• Their software and application testing is varied and can be anything from the full stack of VMware products, to AzureStack, Citrix, etc.
  • They enjoy managing the lab, and are happy to spend time doing it. That said, they look to automate things where possible and use funky overlays in their lab to achieve new and interesting things!
  • They run a VPN connection to access their Homelabs when in corporate office.

The Noise Obsessive[edit | edit source]

  • The Noise Obsessive wants to have an awesome homelab, but is limited by their physical surroundings! Perhaps they have a house but no office, so needs to locate the lab in a family room, or perhaps they have a one bed apartment and the keep their lab in the bedroom
  • Whatever the physical situation, they value peace and quiet above all other things.
  • While their budget may vary, they are happy to spend a bit extra if it means reducing those bels!
  • They're happy enough to make do with 1Gbps networking as they know that 10Gbps usually comes with noisy switches.
  • They're happy to consider either a very quiet home array, or perhaps hyperconvergence as an option, as it keeps the total number of devices and fans to a minimum!
  • They love all-flash; SSDs don't make any noise!

The Basement / Garage Owner[edit | edit source]

  • The Basement (or more likely in the UK the Garage) Owner has plenty of space with power and no noise restrictions, so has the widest range of options of all.
  • Their budget may be wildly variable, but this is fine as they can probably find many different options to meet their requirements.
  • They are happy to consider enterprise, rack mount kit as they have space for an actual rack!

The Lucky Employee[edit | edit source]

  • The Lucky Employee has an employer who sees the value in what they are doing, and allows the employee to use their colocation / rack facilities, or even better, some kit to go in it!
  • They may also have a double edged sword, as their lab may be limited to fitting in whatever space they have been allocated, for example rack-mount servers only.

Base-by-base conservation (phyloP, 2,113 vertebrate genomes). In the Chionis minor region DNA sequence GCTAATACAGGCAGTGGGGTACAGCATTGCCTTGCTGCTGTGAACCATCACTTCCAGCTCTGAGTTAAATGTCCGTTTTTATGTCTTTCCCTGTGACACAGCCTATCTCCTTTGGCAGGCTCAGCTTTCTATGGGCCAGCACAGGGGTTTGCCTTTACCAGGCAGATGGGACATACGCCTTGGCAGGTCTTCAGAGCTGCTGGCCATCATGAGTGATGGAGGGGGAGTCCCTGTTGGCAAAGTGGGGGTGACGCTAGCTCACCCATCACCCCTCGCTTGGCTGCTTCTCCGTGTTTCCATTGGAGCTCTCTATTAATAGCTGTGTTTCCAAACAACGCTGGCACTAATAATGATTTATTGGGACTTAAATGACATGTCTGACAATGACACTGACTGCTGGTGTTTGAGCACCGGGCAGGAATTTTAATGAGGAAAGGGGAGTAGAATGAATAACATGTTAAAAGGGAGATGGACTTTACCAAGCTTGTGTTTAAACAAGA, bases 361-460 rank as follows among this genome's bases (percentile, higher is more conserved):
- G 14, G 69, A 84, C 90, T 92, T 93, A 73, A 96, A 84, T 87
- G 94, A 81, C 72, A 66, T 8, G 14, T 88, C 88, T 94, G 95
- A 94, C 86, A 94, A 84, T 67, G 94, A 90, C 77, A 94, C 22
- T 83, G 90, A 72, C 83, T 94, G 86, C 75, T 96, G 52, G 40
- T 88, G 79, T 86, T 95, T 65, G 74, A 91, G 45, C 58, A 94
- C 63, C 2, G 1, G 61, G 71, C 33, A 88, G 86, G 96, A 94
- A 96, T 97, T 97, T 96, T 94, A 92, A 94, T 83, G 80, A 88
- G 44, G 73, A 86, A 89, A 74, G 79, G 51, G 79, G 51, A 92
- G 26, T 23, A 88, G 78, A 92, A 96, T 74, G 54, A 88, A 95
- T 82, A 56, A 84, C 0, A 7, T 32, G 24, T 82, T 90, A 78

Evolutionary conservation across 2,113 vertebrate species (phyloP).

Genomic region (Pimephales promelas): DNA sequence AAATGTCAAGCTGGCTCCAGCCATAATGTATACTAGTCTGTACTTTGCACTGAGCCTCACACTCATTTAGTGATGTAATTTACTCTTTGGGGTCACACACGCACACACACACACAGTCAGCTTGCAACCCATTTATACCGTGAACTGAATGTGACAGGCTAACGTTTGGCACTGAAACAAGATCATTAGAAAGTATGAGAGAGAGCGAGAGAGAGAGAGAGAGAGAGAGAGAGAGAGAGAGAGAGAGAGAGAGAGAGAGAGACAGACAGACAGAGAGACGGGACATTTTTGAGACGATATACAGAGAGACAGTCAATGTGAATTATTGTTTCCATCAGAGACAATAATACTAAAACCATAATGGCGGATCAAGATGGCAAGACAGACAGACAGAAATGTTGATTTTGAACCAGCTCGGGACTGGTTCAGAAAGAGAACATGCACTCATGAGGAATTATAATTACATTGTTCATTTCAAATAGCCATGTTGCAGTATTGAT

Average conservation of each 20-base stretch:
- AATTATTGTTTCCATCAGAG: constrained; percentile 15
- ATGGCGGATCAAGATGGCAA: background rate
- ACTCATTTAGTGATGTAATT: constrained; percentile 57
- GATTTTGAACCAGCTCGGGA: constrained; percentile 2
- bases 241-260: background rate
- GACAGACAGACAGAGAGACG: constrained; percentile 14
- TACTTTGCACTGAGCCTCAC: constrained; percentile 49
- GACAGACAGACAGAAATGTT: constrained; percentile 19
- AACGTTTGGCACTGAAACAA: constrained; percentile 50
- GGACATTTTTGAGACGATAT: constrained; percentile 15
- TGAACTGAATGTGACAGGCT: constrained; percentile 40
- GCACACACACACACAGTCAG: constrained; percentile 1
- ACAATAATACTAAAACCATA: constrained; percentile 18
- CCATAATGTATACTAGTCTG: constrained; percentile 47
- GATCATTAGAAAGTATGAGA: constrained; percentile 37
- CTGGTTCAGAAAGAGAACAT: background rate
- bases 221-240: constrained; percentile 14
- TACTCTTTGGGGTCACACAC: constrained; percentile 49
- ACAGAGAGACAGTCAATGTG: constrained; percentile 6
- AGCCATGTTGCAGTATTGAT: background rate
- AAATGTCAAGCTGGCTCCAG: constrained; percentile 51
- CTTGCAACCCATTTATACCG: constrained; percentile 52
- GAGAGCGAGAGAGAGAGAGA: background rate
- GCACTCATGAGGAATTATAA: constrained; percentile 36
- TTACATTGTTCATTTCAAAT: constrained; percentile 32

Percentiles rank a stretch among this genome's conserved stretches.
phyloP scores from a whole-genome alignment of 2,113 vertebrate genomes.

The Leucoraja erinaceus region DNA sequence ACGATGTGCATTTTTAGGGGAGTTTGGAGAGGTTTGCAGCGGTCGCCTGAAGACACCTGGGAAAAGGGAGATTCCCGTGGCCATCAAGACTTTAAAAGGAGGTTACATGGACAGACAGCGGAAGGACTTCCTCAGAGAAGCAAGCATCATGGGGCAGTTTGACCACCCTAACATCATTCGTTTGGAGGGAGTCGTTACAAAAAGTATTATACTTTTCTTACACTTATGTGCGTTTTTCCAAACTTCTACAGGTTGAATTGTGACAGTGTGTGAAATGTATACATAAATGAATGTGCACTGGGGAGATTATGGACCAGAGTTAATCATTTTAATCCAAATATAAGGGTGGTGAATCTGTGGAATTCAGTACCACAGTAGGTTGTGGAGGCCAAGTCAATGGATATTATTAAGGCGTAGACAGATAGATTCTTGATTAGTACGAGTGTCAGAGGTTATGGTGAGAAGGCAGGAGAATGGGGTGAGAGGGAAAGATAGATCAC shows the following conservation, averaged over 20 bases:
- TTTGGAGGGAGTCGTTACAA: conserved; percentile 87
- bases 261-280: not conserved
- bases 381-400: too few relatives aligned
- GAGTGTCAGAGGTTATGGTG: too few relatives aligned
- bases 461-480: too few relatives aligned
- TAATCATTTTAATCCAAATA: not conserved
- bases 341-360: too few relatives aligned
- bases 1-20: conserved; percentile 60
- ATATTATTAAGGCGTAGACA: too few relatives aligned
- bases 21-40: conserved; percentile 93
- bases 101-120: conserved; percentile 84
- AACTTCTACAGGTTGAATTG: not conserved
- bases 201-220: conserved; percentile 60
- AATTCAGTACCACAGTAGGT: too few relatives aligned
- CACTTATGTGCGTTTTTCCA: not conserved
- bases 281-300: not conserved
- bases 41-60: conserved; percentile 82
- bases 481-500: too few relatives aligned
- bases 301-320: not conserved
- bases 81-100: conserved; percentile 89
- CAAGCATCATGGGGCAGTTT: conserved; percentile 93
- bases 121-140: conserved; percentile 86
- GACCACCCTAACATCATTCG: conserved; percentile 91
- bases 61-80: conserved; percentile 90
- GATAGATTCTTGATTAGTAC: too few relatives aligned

• The lucky employee may be under pressure to buy kit which is similar to that which they use in their day job.
  • The employer of the lucky employee may also have certain expectations of the lab, for example the employee may use the lab for testing out things before they go into production systems. As such, security and remote access are both key, and could be required 24/7.
  • They probably have aspirations to run all flash and 10Gbps networking, but these may be relative pipe dreams.
  • Some of their lab kit may actually be cast-off enterprise kit from the business, which have gone end of life or end of support.

The Tinkerer[edit | edit source]

  • The Tinkerer is frankly somewhat fickle; your archetypal Jack of All Trades! They jump on whatever the hottest technologies are, play with them for a few days, then move onto the next thing.
  • Their lab use varies month by month, some months they spend every night playing, and other times they go weeks or months between sessions
  • Their lab needs to be very flexible enough to support whatever the next hot thing is that comes along!
  • They don't mind spending a little bit of time managing the lab itself. They have probably introduced some automation, then gotten bored and moved onto doing something else!

The Junior Engineer[edit | edit source]

  • The Junior Engineer is probably on a pretty low income, so budget may be the biggest constraint to their homelab purchases.
  • They probably have plenty of free time on their hands, and a thirst to learn, so are able to spend plenty of time in the lab.